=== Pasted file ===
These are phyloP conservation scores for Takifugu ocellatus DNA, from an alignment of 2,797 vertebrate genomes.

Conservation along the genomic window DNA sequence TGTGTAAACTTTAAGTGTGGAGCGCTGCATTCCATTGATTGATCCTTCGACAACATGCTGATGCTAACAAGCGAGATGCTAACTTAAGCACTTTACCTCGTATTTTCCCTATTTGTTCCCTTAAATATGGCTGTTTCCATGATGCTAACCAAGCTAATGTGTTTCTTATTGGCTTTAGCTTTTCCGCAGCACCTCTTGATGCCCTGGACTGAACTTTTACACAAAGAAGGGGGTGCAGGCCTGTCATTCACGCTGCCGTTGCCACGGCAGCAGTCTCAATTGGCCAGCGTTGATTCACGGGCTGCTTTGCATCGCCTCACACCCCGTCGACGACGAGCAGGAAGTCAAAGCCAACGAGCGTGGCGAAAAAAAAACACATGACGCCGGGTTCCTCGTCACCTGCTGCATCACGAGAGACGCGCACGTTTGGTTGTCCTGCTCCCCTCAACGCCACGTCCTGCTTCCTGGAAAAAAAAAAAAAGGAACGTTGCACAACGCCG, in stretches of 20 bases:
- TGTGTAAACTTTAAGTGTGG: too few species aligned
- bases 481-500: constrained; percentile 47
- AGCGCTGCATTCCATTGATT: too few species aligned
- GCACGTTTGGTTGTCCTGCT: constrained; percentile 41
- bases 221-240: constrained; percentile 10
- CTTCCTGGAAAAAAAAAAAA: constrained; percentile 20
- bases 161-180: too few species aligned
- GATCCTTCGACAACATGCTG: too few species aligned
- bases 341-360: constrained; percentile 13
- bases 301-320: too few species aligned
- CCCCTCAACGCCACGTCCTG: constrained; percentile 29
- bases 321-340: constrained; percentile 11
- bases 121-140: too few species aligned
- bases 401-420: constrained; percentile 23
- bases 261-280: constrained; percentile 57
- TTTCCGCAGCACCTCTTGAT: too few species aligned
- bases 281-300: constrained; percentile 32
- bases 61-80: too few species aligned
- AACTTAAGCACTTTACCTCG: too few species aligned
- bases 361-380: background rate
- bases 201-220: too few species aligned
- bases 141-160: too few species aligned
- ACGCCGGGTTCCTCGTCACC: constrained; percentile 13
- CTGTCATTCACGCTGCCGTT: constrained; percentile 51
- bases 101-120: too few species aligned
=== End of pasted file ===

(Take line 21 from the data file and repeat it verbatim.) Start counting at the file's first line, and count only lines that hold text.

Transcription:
- AACTTAAGCACTTTACCTCG: too few species aligned